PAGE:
Magnetic resonance imaging versus clinical palpation in evaluating cervical metastasis from head and neck cancer

S P Hao, S H Ng
Otolaryngology—Head and Neck Surgery 2000, 123 (3): 324-7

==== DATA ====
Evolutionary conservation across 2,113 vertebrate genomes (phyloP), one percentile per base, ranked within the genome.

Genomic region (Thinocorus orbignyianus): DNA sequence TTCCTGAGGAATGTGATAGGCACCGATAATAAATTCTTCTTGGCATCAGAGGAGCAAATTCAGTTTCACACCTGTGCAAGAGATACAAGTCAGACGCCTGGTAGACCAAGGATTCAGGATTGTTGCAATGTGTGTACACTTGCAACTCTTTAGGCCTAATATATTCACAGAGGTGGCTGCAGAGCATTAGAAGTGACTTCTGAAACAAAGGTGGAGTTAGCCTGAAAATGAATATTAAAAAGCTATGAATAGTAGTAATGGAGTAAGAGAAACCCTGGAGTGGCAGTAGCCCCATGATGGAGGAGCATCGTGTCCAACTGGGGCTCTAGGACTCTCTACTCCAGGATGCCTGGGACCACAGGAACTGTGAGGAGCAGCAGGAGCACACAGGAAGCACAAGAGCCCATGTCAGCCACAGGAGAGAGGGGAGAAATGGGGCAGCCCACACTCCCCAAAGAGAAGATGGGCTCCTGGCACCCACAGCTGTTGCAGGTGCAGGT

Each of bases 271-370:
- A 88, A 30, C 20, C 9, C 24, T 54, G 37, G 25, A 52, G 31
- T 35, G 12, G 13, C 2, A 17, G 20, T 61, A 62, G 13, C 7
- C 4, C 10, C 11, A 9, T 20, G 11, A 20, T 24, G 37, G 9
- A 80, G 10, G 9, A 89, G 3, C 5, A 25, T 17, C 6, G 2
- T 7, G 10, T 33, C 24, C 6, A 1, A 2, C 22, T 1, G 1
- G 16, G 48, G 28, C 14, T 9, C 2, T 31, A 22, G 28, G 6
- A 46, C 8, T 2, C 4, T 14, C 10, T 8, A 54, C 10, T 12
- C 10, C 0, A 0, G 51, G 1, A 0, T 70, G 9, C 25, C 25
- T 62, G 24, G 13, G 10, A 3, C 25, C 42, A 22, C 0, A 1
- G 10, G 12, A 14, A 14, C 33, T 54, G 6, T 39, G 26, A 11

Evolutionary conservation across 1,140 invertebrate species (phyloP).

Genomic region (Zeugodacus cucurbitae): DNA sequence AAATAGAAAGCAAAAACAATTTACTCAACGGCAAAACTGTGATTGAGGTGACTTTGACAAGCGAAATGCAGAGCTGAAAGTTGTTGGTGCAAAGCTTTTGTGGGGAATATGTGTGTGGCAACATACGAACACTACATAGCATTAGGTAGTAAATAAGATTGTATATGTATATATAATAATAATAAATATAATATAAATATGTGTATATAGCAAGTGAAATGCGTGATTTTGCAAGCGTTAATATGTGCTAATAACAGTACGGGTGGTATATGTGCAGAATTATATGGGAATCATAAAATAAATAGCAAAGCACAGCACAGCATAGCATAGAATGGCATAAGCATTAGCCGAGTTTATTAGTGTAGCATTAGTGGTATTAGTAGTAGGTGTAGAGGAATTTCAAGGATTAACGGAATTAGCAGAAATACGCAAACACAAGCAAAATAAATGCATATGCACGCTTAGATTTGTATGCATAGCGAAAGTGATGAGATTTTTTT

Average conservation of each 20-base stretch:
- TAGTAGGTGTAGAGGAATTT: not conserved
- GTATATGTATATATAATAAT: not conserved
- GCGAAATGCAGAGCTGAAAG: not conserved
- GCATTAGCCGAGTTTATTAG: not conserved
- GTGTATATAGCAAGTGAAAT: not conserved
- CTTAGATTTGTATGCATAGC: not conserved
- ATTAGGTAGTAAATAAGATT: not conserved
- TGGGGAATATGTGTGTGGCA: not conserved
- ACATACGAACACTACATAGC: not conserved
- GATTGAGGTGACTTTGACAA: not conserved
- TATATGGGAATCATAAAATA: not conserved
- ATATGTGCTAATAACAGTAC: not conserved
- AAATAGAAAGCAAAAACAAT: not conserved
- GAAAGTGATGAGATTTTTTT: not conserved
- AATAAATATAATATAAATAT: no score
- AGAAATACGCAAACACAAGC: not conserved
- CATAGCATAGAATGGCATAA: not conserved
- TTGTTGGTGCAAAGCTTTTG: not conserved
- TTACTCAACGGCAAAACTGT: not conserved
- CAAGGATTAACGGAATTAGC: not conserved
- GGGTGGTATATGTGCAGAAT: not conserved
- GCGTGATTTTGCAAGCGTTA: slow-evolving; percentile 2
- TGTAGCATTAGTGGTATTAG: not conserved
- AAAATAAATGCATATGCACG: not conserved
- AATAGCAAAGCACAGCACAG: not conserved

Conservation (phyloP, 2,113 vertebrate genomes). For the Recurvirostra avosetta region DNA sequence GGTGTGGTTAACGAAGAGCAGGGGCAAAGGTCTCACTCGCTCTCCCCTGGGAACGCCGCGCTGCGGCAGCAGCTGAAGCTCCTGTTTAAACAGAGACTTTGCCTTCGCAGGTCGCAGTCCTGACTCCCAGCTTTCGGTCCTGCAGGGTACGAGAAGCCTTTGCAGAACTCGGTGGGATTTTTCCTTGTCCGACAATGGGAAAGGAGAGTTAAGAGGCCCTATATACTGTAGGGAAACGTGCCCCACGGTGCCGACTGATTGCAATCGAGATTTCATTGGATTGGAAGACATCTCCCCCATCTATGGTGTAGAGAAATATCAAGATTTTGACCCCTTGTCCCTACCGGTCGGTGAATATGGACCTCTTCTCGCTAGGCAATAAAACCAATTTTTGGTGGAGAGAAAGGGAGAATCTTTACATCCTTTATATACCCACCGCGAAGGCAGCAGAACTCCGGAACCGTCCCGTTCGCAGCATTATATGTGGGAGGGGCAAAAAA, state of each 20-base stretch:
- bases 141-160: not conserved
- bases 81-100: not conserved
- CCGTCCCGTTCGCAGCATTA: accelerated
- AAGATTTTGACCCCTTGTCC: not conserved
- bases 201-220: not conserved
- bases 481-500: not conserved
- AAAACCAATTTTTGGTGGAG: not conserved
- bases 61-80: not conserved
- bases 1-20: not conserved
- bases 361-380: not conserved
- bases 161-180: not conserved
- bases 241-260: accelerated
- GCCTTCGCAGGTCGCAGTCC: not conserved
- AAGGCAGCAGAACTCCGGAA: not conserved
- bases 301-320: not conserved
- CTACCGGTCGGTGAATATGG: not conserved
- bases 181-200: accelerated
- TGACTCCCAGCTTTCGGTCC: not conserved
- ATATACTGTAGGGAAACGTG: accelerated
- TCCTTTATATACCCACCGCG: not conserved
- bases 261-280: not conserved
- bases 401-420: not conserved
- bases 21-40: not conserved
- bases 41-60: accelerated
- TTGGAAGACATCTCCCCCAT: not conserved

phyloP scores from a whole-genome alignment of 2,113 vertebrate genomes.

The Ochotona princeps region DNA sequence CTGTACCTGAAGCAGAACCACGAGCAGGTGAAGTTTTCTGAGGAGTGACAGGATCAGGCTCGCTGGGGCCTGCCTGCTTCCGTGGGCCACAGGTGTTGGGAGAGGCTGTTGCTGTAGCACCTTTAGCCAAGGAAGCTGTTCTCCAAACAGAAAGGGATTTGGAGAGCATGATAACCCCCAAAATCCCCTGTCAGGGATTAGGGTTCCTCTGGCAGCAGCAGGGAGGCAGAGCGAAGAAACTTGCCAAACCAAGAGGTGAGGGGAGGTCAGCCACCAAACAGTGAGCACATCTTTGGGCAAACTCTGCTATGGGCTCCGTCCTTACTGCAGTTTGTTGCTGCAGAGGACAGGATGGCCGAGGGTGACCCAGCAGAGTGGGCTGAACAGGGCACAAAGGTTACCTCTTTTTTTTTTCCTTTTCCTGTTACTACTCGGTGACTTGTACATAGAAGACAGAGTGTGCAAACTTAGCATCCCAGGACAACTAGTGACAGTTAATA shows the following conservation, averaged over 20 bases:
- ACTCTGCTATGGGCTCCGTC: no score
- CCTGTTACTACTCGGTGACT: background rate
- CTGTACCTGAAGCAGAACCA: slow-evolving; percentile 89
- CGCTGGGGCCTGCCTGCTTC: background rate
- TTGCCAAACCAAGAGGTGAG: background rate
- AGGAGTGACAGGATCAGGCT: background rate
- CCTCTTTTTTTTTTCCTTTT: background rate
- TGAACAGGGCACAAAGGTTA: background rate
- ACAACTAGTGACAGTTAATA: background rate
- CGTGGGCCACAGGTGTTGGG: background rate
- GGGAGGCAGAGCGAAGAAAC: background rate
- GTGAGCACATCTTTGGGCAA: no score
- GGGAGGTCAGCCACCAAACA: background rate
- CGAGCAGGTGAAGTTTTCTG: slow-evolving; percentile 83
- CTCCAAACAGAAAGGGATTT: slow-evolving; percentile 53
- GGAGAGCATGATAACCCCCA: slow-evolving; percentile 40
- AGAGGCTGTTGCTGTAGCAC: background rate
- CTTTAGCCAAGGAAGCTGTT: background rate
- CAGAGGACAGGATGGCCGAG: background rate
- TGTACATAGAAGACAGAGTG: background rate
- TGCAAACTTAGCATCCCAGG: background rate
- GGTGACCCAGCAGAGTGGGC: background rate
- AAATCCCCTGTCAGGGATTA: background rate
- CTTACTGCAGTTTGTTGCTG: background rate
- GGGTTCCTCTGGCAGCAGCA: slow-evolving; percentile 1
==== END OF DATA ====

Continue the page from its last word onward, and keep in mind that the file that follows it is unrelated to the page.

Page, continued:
We prospectively compared the value of MRI and clinical palpation for detecting cervical metastases in patients with primary cancer of the head and neck. Sixty patients with squamous cell carcinoma of the upper aerodigestive tract were evaluated with MRI and clinical palpation before undergoing a total of 81 neck dissections. The results of preoperative clinical palpation and MRI were compared with the histopathologic outcome. The sensitivity and specificity were 75.6% and 97.5%, respectively, for clinical palpation and 73.2% and 95%, respectively, for MRI. The rate of occult cervical metastasis was 24% with clinical palpation and 26.8% with MRI. The use of MRI did not improve the rate of early detection of occult metastasis, nor did it improve the detection of extracapsular spread. Our findings show that we could not depend on palpation or MRI alone to determine the need for elective neck dissection. However, MRI can be used to improve the preoperative grading of cervical lymph nodes. In selected cases, this may direct surgeons to convert the treatment plan to choose a more conservative neck dissection or, after sentinel node sampling and frozen-section control, to convert the treatment to a more radical dissection.

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